Podcast for Social Research, Episode 73: How to Blow Up a Pipeline – Extractive Capitalism, Political Violence, and Eco-Thriller Cinema
In episode 73 of the Podcast for Social Research, recorded live following a screening of Daniel Goldhaber’s cinematic adaptation of Andreas Malm’s polemic against pacifism How to Blow Up a Pipeline, BISR faculty Isi Litke, RH Lossin, and Ajay Singh Chaudhary explore the aesthetic, historical, and thorny practical terrain of violence as activist strategy and political tool in the face of climate crisis. With Goldhaber’s film as a jumping off point, they ask—and answer—questions like: how can cinema represent the complex harms wrought by climate devastation, in all their manifold temporalities, from freak accidents to slow disease to historical expropriations? How are solidarities built across ideological divides? What unites anti-colonial movements across the Global South with the struggles of subaltern groups in the Global North? And what underpins the belief in non-violence as the righteous mechanism for political change—and why is this wrong? Along the way, they touch on everything from the heist film (wherein the question is not whether one ought but whether one can pull it off), how comrades are not friends, workplace violence, radical flanks, Fanon’s “stretched Marxism,” and much else besides. Plus a sneak preview from Ajay’s new book, The Exhausted of the Earth: Politics in a Burning World, out this February from Repeater Books!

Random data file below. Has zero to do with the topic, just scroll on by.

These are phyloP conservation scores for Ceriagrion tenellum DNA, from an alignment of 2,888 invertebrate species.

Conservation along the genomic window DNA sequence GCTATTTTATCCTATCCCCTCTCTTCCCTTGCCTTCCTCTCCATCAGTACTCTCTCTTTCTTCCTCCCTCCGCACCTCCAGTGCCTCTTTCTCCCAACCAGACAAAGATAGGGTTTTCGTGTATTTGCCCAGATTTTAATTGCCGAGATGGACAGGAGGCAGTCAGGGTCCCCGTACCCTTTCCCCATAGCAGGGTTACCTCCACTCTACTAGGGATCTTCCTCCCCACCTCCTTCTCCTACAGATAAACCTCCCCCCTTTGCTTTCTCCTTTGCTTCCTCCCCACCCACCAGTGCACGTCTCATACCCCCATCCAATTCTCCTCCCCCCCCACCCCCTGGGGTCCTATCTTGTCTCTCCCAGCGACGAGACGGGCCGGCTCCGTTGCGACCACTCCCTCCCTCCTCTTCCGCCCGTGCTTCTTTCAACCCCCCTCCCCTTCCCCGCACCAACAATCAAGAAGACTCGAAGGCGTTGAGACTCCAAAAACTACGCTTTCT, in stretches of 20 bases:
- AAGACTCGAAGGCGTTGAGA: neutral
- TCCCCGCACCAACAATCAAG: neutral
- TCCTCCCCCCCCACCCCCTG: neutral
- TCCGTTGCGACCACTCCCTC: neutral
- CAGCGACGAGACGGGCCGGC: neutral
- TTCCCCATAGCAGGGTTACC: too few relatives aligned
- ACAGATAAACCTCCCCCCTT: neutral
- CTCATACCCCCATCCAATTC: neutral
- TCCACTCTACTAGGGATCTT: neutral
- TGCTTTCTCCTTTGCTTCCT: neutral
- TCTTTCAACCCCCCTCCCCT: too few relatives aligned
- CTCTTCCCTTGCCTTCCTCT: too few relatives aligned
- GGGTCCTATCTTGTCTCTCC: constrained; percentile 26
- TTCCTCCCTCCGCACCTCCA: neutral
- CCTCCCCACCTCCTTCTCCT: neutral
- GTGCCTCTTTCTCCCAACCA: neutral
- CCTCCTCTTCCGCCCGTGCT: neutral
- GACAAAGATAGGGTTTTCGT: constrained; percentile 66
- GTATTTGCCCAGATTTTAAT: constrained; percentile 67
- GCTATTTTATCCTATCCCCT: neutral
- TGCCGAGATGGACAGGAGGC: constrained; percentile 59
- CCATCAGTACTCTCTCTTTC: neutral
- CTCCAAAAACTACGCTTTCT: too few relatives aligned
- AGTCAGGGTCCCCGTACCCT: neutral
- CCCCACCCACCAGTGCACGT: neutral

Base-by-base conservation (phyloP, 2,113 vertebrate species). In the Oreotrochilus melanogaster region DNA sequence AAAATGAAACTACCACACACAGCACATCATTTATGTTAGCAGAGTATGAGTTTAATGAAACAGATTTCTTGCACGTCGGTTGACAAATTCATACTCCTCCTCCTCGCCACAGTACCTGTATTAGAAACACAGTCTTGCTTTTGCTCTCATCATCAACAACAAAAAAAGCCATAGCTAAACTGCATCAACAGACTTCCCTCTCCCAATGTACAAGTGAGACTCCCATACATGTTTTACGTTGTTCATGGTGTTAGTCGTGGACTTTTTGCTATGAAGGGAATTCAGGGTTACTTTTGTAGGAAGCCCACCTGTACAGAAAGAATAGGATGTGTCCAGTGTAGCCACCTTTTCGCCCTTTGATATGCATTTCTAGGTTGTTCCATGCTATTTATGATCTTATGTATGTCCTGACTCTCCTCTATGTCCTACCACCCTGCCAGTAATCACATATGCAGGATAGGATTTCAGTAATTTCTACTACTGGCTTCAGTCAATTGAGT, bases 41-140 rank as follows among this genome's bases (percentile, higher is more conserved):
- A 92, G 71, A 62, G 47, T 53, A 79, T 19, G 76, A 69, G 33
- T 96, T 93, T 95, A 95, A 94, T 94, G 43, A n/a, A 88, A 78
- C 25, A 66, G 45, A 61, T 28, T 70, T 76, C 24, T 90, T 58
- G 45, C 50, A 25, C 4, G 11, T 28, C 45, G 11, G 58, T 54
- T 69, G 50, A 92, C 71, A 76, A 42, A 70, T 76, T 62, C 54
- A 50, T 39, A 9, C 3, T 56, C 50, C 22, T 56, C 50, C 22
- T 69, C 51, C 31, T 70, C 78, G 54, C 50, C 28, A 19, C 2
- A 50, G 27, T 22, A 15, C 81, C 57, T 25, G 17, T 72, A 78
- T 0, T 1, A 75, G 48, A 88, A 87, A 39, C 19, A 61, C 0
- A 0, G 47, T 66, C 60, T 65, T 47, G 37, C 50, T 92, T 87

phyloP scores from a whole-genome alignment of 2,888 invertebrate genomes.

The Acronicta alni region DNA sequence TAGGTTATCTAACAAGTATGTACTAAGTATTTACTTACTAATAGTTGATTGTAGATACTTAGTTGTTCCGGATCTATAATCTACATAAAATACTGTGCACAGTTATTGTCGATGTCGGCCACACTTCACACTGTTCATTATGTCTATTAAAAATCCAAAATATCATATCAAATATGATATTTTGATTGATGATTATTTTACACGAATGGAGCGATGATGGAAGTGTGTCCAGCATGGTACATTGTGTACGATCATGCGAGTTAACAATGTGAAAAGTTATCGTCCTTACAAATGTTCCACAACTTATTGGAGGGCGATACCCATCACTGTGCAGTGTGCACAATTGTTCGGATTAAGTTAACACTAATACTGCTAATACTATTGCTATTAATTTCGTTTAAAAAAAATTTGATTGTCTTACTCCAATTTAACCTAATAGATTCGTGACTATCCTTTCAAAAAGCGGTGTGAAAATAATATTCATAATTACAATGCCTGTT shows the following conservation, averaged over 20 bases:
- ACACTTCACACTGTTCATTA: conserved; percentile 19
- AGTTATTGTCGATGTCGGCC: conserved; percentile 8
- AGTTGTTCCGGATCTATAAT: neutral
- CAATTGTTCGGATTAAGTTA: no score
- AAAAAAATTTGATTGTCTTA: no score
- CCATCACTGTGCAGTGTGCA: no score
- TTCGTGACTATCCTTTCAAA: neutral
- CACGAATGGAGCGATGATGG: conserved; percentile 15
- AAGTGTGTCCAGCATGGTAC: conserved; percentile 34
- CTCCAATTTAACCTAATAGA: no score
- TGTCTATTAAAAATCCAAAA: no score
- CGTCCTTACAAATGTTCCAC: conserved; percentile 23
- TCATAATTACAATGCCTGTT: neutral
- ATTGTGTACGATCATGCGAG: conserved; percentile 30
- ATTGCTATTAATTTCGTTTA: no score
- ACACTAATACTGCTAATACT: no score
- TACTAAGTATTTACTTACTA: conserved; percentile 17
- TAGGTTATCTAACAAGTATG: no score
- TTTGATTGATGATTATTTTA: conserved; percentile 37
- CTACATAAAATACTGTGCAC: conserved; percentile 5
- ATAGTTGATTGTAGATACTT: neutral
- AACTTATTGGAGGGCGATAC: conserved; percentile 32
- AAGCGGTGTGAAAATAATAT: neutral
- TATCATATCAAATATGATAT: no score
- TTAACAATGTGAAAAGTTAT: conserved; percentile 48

The Podcast for Social Research is produced by Elliot Yokum. If you like what you’ve heard, consider subscribing to Brooklyn Institute’s Patreon page, where you can enjoy access to all past and future episodes of this podcast, as well as Practical Criticism, (Pop) Cultural Marxism, and other BISR podcast productions.